(1) For purposes of this article, “reasonable suspicion” means that it is objectively reasonable for a person to entertain a suspicion, based upon facts that could cause a reasonable person in a like position, drawing, when appropriate, on his or her training and experience, to suspect child abuse or neglect. “Reasonable suspicion” does not require certainty that child abuse or neglect has occurred nor does it require a specific medical indication of child abuse or neglect; any “reasonable suspicion” is sufficient. For purposes of this article, the pregnancy of a minor does not, in and of itself, constitute a basis for a reasonable suspicion of sexual abuse.
(2) The agency shall be notified and a report shall be prepared and sent, faxed, or electronically transmitted even if the child has expired, regardless of whether or not the possible abuse was a factor contributing to the death, and even if suspected child abuse was discovered during an autopsy.
(3) A report made by a mandated reporter pursuant to this section shall be known as a mandated report.
(b) If, after reasonable efforts, a mandated reporter is unable to submit an initial report by telephone, he or she shall immediately or as soon as is practicably possible, by fax or electronic transmission, make a one-time automated written report on the form prescribed by the Department of Justice, and shall also be available to respond to a telephone followup call by the agency with which he or she filed the report. A mandated reporter who files a one-time automated written report because he or she was unable to submit an initial report by telephone is not required to submit a written followup report.
(1) The one-time automated written report form prescribed by the Department of Justice shall be clearly identifiable so that it is not mistaken for a standard written followup report. In addition, the automated one-time report shall contain a section that allows the mandated reporter to state the reason the initial telephone call was not able to be completed. The reason for the submission of the one-time automated written report in lieu of the procedure prescribed in subdivision (a) shall be captured in the Child Welfare Services/Case Management System (CWS/CMS). The department shall work with stakeholders to modify reporting forms and the CWS/CMS as is necessary to accommodate the changes enacted by these provisions.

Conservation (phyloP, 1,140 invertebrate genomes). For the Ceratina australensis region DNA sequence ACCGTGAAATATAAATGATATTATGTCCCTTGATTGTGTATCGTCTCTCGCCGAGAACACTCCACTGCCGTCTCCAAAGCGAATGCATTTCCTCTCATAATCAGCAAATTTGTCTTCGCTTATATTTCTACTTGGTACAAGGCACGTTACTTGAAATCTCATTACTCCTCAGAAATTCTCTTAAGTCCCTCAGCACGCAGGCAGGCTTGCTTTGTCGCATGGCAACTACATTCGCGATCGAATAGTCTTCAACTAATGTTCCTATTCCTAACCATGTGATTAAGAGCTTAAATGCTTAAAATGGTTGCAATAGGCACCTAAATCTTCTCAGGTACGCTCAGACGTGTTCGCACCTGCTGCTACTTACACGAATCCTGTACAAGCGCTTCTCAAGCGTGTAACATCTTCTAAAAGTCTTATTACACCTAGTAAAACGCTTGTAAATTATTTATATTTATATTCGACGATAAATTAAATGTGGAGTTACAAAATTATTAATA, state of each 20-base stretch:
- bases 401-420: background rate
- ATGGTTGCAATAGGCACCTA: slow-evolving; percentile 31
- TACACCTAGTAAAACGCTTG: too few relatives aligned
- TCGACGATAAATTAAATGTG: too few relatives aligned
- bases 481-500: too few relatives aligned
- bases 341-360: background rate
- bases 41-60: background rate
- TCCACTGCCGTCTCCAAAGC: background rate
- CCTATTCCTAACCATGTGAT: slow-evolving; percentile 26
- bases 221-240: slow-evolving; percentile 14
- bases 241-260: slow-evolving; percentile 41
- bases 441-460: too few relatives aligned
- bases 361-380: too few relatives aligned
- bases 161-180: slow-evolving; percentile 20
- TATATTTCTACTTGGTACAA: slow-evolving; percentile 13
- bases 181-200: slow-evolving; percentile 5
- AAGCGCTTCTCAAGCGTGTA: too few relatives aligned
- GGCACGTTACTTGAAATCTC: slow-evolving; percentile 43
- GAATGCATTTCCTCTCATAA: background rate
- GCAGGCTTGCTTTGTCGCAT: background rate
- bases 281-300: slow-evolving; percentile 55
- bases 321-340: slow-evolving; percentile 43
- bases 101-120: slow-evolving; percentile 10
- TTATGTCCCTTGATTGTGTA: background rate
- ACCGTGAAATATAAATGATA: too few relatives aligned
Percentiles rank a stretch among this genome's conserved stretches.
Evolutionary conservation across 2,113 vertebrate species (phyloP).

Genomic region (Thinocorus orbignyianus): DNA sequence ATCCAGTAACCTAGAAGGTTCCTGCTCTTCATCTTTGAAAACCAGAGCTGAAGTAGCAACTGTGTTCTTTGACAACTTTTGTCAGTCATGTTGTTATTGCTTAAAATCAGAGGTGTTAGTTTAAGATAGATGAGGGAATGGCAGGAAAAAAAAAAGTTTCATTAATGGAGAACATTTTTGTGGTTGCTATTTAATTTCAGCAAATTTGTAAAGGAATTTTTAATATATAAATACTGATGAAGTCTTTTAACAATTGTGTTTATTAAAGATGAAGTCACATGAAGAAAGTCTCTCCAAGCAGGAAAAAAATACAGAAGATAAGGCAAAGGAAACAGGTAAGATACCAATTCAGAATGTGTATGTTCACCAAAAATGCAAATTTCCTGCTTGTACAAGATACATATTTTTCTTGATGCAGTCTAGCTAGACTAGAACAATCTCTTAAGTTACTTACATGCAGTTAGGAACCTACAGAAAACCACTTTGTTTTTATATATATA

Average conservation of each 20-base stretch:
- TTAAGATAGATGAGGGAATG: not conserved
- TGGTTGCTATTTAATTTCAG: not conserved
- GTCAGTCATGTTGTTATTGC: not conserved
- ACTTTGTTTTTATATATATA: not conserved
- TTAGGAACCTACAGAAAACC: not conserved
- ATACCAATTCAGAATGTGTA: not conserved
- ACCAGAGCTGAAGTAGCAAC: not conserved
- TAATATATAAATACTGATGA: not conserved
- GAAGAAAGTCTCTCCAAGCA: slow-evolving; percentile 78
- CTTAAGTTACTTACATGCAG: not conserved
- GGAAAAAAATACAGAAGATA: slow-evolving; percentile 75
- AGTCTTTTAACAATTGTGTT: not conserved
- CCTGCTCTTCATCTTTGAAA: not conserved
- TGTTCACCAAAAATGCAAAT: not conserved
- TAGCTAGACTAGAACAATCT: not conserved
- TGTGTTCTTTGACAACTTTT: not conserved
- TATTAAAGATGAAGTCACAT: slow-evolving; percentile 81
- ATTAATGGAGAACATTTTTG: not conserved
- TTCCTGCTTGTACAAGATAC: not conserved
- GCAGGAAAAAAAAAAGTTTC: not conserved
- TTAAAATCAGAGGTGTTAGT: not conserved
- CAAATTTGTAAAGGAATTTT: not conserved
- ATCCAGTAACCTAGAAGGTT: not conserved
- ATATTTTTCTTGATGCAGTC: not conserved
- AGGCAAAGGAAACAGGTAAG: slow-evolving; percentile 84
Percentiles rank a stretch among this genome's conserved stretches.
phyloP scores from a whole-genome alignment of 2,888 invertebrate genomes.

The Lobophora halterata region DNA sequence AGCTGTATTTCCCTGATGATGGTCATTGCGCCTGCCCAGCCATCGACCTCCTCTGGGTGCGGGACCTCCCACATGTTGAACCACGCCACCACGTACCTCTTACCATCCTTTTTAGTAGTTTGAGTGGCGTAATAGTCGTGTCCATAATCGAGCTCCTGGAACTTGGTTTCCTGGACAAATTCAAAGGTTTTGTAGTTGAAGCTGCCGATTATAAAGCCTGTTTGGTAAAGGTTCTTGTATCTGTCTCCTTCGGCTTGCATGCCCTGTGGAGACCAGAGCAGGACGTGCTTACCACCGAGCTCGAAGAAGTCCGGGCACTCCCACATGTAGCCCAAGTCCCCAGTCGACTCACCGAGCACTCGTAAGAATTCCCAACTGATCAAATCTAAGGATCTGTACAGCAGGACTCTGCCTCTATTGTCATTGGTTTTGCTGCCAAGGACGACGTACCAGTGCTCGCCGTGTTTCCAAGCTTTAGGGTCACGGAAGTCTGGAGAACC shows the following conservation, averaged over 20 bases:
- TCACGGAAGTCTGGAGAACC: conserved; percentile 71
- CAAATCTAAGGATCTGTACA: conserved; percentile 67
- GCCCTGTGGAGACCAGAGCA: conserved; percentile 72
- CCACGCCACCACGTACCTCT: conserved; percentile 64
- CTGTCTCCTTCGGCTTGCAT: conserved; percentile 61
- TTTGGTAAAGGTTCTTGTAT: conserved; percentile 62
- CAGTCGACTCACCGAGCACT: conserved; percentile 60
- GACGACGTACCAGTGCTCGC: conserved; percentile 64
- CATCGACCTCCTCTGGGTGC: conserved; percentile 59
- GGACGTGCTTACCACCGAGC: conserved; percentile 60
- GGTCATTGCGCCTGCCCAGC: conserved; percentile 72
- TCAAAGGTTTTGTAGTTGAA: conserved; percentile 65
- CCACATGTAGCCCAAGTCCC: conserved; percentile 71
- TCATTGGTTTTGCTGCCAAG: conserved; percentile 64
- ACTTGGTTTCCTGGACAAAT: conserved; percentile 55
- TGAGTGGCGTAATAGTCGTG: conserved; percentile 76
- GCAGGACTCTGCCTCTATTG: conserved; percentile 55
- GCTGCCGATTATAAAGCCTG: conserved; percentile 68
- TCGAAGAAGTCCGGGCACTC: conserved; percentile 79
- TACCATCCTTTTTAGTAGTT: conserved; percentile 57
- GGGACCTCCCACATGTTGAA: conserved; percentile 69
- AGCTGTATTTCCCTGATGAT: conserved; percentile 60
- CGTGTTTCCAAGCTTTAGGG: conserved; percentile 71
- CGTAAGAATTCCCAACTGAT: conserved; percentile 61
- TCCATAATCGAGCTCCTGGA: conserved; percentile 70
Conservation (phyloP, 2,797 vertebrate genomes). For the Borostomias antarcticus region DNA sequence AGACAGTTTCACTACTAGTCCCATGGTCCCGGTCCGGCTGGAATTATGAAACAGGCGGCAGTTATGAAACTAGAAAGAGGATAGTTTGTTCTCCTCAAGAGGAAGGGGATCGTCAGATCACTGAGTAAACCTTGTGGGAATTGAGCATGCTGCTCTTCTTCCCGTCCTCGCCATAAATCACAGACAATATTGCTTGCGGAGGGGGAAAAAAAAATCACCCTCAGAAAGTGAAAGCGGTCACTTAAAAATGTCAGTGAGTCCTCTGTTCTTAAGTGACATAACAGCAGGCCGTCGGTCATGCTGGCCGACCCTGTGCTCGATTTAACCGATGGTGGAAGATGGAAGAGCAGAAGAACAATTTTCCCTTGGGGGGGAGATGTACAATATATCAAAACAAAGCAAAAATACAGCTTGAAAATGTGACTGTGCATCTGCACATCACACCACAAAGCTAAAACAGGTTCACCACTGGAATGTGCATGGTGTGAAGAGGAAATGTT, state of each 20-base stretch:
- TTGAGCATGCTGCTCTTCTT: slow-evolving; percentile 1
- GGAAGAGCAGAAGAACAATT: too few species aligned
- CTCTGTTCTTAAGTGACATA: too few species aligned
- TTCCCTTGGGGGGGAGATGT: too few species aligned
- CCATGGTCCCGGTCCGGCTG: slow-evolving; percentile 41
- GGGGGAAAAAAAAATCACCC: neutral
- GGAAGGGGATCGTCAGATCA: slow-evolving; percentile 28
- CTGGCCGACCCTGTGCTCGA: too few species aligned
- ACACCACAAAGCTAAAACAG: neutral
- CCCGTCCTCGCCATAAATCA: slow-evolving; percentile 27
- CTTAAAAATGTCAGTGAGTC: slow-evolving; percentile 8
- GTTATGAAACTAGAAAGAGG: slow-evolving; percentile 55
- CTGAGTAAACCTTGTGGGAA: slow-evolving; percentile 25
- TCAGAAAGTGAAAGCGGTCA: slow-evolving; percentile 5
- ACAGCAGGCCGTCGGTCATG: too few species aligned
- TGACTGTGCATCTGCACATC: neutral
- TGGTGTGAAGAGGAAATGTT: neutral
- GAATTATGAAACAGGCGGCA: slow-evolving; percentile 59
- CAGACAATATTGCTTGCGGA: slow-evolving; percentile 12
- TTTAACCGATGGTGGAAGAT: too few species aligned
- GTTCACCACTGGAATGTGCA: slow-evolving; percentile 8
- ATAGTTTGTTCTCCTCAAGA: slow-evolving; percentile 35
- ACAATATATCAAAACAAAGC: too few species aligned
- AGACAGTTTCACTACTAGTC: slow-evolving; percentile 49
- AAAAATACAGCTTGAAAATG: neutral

(2) This subdivision shall not become operative until the CWS/CMS is updated to capture the information prescribed in this subdivision.
(3) This subdivision shall become inoperative three years after this subdivision becomes operative or on January 1, 2009, whichever occurs first.
(4) On the inoperative date of these provisions, a report shall be submitted to the counties and the Legislature by the State Department of Social Services that reflects the data collected from automated one-time reports indicating the reasons stated as to why the automated one-time report was filed in lieu of the initial telephone report.
(5) Nothing in this section shall supersede the requirement that a mandated reporter first attempt to make a report via telephone, or that agencies specified in Section 11165.9 accept reports from mandated reporters and other persons as required.
(c) A mandated reporter who fails to report an incident of known or reasonably suspected child abuse or neglect as required by this section is guilty of a misdemeanor punishable by up to six months confinement in a county jail or by a fine of one thousand dollars ($1,000) or by both that imprisonment and fine. If a mandated reporter intentionally conceals his or her failure to report an incident known by the mandated reporter to be abuse or severe neglect under this section, the failure to report is a continuing offense until an agency specified in Section 11165.9 discovers the offense.
(d) (1) A clergy member who acquires knowledge or a reasonable suspicion of child abuse or neglect during a penitential communication is not subject to subdivision (a). For the purposes of this subdivision, “penitential communication” means a communication, intended to be in confidence, including, but not limited to, a sacramental confession, made to a clergy member who, in the course of the discipline or practice of his or her church, denomination, or organization, is authorized or accustomed to hear those communications, and under the discipline, tenets, customs, or practices of his or her church, denomination, or organization, has a duty to keep those communications secret.
(2) Nothing in this subdivision shall be construed to modify or limit a clergy member’s duty to report known or suspected child abuse or neglect when the clergy member is acting in some other capacity that would otherwise make the clergy member a mandated reporter.